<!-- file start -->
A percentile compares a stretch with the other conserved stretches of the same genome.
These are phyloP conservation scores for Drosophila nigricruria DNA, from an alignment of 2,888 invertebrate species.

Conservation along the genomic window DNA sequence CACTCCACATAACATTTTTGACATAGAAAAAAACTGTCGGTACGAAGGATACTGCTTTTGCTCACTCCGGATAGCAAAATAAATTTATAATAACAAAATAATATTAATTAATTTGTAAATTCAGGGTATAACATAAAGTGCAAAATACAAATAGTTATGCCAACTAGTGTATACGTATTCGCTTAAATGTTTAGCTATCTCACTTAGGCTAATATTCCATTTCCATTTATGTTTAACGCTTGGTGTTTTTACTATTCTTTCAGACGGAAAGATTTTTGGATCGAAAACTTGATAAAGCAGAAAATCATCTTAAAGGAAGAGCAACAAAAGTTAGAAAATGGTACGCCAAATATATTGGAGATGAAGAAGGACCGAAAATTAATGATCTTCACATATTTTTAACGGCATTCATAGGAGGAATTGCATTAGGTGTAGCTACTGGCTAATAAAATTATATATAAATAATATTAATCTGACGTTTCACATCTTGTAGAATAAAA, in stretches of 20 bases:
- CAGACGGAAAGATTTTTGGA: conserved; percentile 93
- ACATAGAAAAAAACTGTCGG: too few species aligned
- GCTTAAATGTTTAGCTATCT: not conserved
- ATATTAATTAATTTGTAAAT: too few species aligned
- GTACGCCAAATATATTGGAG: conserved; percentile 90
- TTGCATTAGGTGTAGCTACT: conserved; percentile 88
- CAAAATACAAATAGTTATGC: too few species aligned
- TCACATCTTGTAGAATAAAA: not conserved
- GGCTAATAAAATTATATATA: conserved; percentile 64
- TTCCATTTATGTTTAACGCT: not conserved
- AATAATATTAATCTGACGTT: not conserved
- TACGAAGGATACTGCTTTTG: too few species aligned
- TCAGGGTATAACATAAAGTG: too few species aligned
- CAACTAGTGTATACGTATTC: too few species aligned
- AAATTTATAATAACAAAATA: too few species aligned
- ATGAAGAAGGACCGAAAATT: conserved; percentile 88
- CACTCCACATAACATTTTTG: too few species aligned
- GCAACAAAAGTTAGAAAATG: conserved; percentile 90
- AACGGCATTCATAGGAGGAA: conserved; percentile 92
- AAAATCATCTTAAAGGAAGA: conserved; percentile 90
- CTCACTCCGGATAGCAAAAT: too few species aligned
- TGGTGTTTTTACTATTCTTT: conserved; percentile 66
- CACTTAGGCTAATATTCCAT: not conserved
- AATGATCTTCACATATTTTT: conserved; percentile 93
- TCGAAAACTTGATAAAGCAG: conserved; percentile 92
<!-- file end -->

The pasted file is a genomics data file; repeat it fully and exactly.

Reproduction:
A percentile compares a stretch with the other conserved stretches of the same genome.
These are phyloP conservation scores for Drosophila nigricruria DNA, from an alignment of 2,888 invertebrate species.

Conservation along the genomic window DNA sequence CACTCCACATAACATTTTTGACATAGAAAAAAACTGTCGGTACGAAGGATACTGCTTTTGCTCACTCCGGATAGCAAAATAAATTTATAATAACAAAATAATATTAATTAATTTGTAAATTCAGGGTATAACATAAAGTGCAAAATACAAATAGTTATGCCAACTAGTGTATACGTATTCGCTTAAATGTTTAGCTATCTCACTTAGGCTAATATTCCATTTCCATTTATGTTTAACGCTTGGTGTTTTTACTATTCTTTCAGACGGAAAGATTTTTGGATCGAAAACTTGATAAAGCAGAAAATCATCTTAAAGGAAGAGCAACAAAAGTTAGAAAATGGTACGCCAAATATATTGGAGATGAAGAAGGACCGAAAATTAATGATCTTCACATATTTTTAACGGCATTCATAGGAGGAATTGCATTAGGTGTAGCTACTGGCTAATAAAATTATATATAAATAATATTAATCTGACGTTTCACATCTTGTAGAATAAAA, in stretches of 20 bases:
- CAGACGGAAAGATTTTTGGA: conserved; percentile 93
- ACATAGAAAAAAACTGTCGG: too few species aligned
- GCTTAAATGTTTAGCTATCT: not conserved
- ATATTAATTAATTTGTAAAT: too few species aligned
- GTACGCCAAATATATTGGAG: conserved; percentile 90
- TTGCATTAGGTGTAGCTACT: conserved; percentile 88
- CAAAATACAAATAGTTATGC: too few species aligned
- TCACATCTTGTAGAATAAAA: not conserved
- GGCTAATAAAATTATATATA: conserved; percentile 64
- TTCCATTTATGTTTAACGCT: not conserved
- AATAATATTAATCTGACGTT: not conserved
- TACGAAGGATACTGCTTTTG: too few species aligned
- TCAGGGTATAACATAAAGTG: too few species aligned
- CAACTAGTGTATACGTATTC: too few species aligned
- AAATTTATAATAACAAAATA: too few species aligned
- ATGAAGAAGGACCGAAAATT: conserved; percentile 88
- CACTCCACATAACATTTTTG: too few species aligned
- GCAACAAAAGTTAGAAAATG: conserved; percentile 90
- AACGGCATTCATAGGAGGAA: conserved; percentile 92
- AAAATCATCTTAAAGGAAGA: conserved; percentile 90
- CTCACTCCGGATAGCAAAAT: too few species aligned
- TGGTGTTTTTACTATTCTTT: conserved; percentile 66
- CACTTAGGCTAATATTCCAT: not conserved
- AATGATCTTCACATATTTTT: conserved; percentile 93
- TCGAAAACTTGATAAAGCAG: conserved; percentile 92